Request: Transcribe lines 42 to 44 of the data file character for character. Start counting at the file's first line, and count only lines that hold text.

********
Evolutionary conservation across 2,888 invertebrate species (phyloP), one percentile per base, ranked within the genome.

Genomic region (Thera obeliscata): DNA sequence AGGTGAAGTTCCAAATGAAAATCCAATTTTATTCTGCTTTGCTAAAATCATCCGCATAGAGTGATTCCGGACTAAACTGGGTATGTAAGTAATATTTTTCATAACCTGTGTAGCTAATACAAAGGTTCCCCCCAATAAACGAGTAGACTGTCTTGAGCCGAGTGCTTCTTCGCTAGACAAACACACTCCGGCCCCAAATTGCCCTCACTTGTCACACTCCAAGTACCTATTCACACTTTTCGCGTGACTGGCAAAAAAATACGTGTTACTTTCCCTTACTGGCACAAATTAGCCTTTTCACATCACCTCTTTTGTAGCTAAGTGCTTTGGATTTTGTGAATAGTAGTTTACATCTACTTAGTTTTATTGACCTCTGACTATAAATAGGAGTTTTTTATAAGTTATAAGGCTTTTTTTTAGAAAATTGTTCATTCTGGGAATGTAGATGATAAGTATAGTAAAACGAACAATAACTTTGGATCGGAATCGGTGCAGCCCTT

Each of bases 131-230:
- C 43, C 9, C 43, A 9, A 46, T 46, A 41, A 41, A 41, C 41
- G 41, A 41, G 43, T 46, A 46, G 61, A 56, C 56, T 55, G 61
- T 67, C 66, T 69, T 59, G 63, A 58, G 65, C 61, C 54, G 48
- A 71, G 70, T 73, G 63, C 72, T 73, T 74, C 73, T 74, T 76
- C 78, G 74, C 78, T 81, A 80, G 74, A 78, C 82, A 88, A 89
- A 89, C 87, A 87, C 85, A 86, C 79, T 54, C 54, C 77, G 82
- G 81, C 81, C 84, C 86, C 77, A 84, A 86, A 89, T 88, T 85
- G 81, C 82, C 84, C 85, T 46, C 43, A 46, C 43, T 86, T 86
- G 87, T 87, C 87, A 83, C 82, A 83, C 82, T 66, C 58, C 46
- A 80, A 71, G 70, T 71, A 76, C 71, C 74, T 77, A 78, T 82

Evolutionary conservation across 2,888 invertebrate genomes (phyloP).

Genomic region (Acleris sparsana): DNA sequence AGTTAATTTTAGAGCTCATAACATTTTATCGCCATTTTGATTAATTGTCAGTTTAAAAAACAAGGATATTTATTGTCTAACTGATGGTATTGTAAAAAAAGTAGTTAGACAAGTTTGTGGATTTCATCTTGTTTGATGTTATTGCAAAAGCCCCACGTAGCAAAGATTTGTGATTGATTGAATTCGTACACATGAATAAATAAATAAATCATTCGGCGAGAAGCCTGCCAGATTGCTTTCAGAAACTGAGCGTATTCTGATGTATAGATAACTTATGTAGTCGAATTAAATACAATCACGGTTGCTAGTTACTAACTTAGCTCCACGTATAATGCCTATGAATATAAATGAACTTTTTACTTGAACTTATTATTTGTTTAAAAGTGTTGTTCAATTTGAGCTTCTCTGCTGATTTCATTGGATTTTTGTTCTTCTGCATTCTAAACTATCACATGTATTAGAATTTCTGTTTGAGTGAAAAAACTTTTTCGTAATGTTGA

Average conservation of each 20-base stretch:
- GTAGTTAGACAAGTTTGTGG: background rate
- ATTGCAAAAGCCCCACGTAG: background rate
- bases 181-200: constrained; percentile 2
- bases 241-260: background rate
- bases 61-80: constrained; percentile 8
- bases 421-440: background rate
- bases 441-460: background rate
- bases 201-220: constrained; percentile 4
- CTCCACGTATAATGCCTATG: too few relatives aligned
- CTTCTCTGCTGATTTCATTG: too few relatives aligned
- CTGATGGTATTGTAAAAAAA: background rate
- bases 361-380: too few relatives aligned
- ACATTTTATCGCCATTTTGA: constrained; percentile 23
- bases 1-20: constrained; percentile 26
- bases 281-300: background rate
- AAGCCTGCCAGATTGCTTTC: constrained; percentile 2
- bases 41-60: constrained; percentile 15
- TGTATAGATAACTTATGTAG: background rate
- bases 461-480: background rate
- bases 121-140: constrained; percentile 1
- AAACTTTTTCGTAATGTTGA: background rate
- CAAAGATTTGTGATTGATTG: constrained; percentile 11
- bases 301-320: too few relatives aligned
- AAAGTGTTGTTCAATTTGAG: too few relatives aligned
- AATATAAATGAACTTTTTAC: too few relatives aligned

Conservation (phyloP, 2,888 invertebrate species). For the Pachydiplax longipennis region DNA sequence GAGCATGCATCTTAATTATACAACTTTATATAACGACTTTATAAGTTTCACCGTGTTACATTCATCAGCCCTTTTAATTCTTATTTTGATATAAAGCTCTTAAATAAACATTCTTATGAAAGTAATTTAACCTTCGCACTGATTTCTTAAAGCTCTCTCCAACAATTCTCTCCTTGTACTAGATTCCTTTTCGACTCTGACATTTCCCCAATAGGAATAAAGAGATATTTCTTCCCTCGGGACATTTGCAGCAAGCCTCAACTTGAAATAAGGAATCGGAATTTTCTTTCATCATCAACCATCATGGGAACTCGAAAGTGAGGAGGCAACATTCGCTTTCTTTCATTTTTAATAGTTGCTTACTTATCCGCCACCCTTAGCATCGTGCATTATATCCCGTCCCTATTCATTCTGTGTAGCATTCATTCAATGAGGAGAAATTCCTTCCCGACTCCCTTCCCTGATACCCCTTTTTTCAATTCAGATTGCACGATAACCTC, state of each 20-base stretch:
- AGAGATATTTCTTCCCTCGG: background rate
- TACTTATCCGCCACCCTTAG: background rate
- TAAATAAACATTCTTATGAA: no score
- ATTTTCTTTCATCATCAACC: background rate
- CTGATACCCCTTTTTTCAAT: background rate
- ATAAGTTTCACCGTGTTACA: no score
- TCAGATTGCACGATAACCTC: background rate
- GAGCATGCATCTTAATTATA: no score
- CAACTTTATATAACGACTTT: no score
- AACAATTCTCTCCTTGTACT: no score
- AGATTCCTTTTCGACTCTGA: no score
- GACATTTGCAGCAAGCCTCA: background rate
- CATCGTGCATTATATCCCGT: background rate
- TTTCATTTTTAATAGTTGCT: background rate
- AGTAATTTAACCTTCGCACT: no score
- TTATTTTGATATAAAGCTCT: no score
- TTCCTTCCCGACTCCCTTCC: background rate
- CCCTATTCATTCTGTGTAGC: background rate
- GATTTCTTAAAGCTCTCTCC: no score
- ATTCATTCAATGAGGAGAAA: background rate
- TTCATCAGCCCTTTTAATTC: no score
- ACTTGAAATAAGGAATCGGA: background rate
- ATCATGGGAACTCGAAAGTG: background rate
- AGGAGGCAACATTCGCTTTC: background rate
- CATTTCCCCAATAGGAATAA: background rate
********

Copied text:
Conservation (phyloP, 2,888 invertebrate species). For the Pachydiplax longipennis region DNA sequence GAGCATGCATCTTAATTATACAACTTTATATAACGACTTTATAAGTTTCACCGTGTTACATTCATCAGCCCTTTTAATTCTTATTTTGATATAAAGCTCTTAAATAAACATTCTTATGAAAGTAATTTAACCTTCGCACTGATTTCTTAAAGCTCTCTCCAACAATTCTCTCCTTGTACTAGATTCCTTTTCGACTCTGACATTTCCCCAATAGGAATAAAGAGATATTTCTTCCCTCGGGACATTTGCAGCAAGCCTCAACTTGAAATAAGGAATCGGAATTTTCTTTCATCATCAACCATCATGGGAACTCGAAAGTGAGGAGGCAACATTCGCTTTCTTTCATTTTTAATAGTTGCTTACTTATCCGCCACCCTTAGCATCGTGCATTATATCCCGTCCCTATTCATTCTGTGTAGCATTCATTCAATGAGGAGAAATTCCTTCCCGACTCCCTTCCCTGATACCCCTTTTTTCAATTCAGATTGCACGATAACCTC, state of each 20-base stretch:
- AGAGATATTTCTTCCCTCGG: background rate
- TACTTATCCGCCACCCTTAG: background rate